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Malaria

News
  1. -08-04-09 Researchers Say They Found Malaria's Origin (CNN News)
      "Though not a public health issue in the United States, malaria infects 500 million people every year and kills between 1 million and 3 million. Its assault on humans has been relentless, especially among African children."

      "Malaria hijacks and kills healthy red blood cells and infects the liver. If not treated soon after onset of symptoms -- such as fever, chills, diarrhea and shortness of breath -- those infected by malaria can have neurological problems or cognitive problems, or ultimately die."

      "It is a biological menace, constantly morphing, eluding the best efforts to fight it." 08-09

  2. Global Malaria Partnership (RollBackMalaria.org)
      "On this World Malaria Day, the international community commits itself to eliminate malaria as a major global public health problem. RBM Partners and country representatives announce new ambitious initiatives to achieve universal coverage with malaria control tools in the countdown to 2010, to reach near-zero deaths by 2015 and begin to tackle malaria elimination in more countries. On World Malaria Day 2009, we rally for a single purpose: to show our political support to the Global Malaria Action Plan and to commit with vigour to its rapid and universal implementation." 04-07

Papers
  1. -A First-Ever Malaria Vaccine (Time.com)
      "A first-ever malaria vaccine tested in children in sub-Saharan Africa cut the risk of infection with malaria by about half — a remarkable achievement, considering there has never been a vaccine against a human parasite before, or against malaria, which infects millions of children each year." 12-11

  2. Anti-Malaria Vaccine Discovered (Scientific American) star
      "A new vaccine stimulated human immune cells to recognize and kill malaria parasites in a recent clinical trial. The vaccine proved effective in both infected human blood samples and mice whose immune systems had been modified to mimic that of humans." 12-05

  3. Fever May Be Bad for Patients With Malaria (Scientific American)
      "Using samples obtained from 12 patients suffering from acute malaria infections, the team found that the stickiness of the parasitized blood cells increased upon heating."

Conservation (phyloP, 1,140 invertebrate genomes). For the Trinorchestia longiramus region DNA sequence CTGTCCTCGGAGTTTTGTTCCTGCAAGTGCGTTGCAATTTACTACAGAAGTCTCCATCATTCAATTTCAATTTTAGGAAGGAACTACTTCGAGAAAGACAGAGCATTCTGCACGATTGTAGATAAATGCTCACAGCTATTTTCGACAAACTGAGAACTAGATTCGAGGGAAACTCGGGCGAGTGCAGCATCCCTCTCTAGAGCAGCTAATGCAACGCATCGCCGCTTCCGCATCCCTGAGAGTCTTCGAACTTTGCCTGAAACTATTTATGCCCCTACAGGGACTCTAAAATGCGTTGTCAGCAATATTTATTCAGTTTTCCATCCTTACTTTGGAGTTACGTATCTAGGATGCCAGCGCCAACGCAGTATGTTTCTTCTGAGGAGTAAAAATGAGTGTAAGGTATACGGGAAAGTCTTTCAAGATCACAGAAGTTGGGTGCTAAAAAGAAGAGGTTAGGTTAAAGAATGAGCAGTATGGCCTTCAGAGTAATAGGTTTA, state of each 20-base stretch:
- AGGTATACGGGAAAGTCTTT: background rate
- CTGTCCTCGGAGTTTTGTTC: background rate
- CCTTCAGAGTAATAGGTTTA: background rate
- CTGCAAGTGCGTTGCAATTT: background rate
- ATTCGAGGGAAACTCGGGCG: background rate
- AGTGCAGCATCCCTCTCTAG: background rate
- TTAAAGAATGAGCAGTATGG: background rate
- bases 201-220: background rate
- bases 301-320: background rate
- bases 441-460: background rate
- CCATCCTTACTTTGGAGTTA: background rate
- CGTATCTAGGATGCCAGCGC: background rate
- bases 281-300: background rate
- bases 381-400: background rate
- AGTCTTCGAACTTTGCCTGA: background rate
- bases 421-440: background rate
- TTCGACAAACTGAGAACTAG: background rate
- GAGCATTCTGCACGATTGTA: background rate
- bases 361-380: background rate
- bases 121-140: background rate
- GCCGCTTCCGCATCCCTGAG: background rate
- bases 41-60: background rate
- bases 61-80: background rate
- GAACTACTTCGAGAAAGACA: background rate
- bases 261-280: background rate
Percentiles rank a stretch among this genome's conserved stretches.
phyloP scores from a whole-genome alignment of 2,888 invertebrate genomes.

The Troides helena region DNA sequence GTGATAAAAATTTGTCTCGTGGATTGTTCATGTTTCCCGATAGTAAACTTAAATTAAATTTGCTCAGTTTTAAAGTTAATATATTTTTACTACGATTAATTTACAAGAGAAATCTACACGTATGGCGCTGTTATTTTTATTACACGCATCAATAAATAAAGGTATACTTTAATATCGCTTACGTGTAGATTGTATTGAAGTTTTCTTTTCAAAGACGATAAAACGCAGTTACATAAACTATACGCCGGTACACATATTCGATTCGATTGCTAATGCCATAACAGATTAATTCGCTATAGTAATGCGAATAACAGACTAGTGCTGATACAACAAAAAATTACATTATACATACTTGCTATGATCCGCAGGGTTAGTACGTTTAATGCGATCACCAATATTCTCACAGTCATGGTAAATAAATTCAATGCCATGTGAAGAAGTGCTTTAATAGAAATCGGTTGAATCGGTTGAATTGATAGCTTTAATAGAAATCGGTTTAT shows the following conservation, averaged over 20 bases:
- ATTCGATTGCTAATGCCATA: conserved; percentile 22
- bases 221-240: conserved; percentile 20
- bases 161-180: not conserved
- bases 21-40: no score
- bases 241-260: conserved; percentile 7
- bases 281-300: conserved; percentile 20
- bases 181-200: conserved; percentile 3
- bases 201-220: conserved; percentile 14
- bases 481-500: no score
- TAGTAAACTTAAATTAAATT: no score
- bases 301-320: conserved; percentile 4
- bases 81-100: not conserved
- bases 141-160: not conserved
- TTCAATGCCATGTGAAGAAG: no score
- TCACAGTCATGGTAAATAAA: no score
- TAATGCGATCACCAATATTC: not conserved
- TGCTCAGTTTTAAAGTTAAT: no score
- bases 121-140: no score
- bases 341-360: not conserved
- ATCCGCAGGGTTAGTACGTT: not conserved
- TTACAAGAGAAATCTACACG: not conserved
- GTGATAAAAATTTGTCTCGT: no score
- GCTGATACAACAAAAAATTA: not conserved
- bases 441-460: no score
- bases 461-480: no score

"The results offer new insight into why malaria patients often deteriorate significantly at the fever stage. They also suggest that, contrary to one popular school of thought, which holds that quelling the fever slows the body's ability to clear the parasite, fever reduction may in fact stymie disease progression and enhance antimalarial drugs' ability to block parasite development." 12-05

  4. Freeing Merozoites a Key in Spread of Malaria (Scientific American)
      "An estimated 300 to 500 million people suffer from malaria, making it one of the most devastating diseases known."

      "While inside a red blood cell, the malaria parasite produces so-called "merozoites," which go on to infect other cells. Suspecting that protein-degrading enzymes, o r proteases, might play a role in rupturing the blood cells and freeing the merozoites, researchers from Washington University studied the effects of a protease-blocking drug dubbed E64 on merozoite escape. Although the red blood cell membrane gave way, the drug appeared to thwart the rupture of a second membrane, which encases clusters of merozoites." 12-05

  5. Malaria Research Funded (CBS News)
      "Malaria research accounts for about one-third of 1 percent of the total amount of money spent on medical research and development, even though it accounts for 3 percent of all the productive years of life lost to diseases, a new report has found." 10-05

  6. Malaria a Fairly New Disease (Scientific American)
      "Malaria may not be an ancient plague but rather a fairly young one—about 10,000 years young. According to a study published Friday in Science, the initial spread of the disease parallels that of agriculture and early human civilization. So by looking at mutations in our own genes, scientists can track malaria's origins." 12-05

  7. Malaria-Resistant Mosquito Developed (CBS News)
      "Researchers have developed a malaria-resistant mosquito, a step that might one day help block the spread of an illness that has claimed millions of lives around the world." 03-07

  8. Small Children Die from Poverty (WashTimes.com)
      "The World Health Organization (WHO) says nearly 11 million children under age 5 die each year from easily preventable and cheaply cured diseases — including pneumonia, diarrhea, malaria and complications during the first year of life."

      "It costs just 2 cents for a six-month supply of vitamin A supplement, 15 cents for a five-day course of antibiotics to treat pneumonia and $15 to immunize a child against the six main childhood diseases, according to the U.S. Coalition for Child Survival."

      "A bed net, treated to kill and repel malarial mosquitoes, costs less than $10."

      "The United States spent $1.7 billion on global health, education and population programs in 2001, according to rough calculations based on figures from the Organization for Economic Cooperation and Development. France was the second-biggest spender, with $1.1 billion in aid, followed by Germany at $1 billion and Japan at nearly $800 million."


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